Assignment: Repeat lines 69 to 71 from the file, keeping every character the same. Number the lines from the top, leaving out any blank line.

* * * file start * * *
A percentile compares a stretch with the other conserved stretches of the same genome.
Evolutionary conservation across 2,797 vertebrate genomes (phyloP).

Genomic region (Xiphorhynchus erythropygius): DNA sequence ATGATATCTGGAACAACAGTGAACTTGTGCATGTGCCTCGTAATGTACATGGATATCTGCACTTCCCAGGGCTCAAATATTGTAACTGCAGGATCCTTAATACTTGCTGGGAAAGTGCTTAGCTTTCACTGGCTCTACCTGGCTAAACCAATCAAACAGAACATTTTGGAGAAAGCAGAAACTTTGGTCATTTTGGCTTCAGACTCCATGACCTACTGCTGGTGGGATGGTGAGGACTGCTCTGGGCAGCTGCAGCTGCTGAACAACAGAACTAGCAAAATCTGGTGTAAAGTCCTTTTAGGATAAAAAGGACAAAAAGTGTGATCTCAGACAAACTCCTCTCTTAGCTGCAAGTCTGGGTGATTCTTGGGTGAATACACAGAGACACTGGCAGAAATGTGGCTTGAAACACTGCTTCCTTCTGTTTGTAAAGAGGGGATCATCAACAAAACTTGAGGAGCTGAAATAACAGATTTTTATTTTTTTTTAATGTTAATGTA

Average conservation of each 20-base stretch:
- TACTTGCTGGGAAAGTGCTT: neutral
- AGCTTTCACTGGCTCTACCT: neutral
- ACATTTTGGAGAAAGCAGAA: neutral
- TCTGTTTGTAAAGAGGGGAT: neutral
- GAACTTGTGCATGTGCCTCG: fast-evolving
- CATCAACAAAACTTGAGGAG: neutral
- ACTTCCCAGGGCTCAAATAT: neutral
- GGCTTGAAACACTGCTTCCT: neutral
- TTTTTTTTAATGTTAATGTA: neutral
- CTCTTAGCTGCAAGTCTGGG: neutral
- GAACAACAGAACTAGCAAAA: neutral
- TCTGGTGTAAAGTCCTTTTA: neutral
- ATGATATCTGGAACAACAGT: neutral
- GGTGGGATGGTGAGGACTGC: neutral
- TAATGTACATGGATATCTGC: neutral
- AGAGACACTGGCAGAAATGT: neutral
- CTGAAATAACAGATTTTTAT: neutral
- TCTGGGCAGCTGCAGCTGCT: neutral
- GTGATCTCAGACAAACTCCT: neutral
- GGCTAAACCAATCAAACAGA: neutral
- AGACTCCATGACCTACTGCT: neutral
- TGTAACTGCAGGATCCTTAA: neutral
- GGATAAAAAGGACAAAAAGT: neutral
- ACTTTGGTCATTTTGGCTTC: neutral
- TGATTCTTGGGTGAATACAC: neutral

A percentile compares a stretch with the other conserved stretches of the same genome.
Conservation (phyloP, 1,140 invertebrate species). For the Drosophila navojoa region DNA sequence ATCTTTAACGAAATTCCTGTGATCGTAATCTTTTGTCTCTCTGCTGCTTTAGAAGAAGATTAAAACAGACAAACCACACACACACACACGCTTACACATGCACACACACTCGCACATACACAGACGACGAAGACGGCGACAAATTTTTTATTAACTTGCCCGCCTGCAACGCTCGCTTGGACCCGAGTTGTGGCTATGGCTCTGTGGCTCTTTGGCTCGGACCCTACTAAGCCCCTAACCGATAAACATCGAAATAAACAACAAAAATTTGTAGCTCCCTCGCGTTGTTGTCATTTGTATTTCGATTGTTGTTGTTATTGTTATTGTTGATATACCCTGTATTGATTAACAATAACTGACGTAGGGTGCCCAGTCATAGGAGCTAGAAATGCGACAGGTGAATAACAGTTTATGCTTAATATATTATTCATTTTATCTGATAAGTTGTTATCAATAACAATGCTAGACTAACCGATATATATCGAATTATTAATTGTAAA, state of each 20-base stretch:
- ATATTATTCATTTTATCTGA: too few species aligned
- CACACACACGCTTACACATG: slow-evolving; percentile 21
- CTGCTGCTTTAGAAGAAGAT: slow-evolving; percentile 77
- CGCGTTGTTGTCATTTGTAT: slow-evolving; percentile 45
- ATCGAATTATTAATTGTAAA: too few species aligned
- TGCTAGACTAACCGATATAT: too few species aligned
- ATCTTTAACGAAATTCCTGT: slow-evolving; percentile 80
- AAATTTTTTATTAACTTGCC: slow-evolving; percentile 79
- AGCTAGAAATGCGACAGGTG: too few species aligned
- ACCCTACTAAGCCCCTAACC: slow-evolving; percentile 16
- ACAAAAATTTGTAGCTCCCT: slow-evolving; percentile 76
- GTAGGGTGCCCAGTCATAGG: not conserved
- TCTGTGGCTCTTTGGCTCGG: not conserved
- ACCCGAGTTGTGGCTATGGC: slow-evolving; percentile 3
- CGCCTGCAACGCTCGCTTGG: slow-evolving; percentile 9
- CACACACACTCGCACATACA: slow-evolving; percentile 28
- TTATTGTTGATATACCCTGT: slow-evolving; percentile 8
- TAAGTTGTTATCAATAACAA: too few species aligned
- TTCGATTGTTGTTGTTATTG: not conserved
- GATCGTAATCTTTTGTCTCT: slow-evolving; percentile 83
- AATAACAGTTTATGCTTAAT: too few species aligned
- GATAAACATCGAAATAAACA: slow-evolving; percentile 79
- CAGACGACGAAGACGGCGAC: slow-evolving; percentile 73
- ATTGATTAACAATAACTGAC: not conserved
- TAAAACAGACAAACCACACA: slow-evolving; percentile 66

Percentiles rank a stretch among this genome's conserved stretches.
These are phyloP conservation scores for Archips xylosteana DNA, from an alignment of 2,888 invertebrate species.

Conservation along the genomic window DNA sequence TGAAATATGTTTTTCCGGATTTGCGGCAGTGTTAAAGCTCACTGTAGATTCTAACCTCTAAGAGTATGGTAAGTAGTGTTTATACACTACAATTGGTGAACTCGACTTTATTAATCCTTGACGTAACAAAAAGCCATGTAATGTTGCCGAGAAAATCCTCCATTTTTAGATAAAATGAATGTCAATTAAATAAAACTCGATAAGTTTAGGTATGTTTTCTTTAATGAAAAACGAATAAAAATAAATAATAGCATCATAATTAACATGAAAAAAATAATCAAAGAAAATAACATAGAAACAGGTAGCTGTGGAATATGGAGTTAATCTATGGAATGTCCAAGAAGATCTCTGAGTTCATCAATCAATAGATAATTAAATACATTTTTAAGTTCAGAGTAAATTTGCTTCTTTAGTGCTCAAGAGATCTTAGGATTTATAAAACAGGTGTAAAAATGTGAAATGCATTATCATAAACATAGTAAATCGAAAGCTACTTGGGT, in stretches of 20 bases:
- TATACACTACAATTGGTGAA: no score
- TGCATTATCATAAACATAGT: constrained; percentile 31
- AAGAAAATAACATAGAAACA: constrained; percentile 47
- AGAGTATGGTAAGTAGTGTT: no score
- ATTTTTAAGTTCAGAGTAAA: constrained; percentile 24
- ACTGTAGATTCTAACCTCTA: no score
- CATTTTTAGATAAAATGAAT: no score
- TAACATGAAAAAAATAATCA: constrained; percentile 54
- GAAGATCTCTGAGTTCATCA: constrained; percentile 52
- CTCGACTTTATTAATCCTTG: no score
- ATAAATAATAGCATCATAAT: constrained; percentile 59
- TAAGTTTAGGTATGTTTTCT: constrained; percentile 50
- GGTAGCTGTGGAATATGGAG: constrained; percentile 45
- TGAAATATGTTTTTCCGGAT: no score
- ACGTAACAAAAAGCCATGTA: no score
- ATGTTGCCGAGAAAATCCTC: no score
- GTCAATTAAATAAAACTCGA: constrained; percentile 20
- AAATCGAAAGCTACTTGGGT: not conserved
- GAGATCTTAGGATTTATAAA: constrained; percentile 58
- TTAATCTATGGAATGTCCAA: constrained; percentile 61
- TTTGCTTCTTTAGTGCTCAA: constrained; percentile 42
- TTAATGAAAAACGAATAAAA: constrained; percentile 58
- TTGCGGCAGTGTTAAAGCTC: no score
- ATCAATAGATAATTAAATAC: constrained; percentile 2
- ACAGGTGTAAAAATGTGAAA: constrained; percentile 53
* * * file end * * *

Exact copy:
- CTCGACTTTATTAATCCTTG: no score
- ATAAATAATAGCATCATAAT: constrained; percentile 59
- TAAGTTTAGGTATGTTTTCT: constrained; percentile 50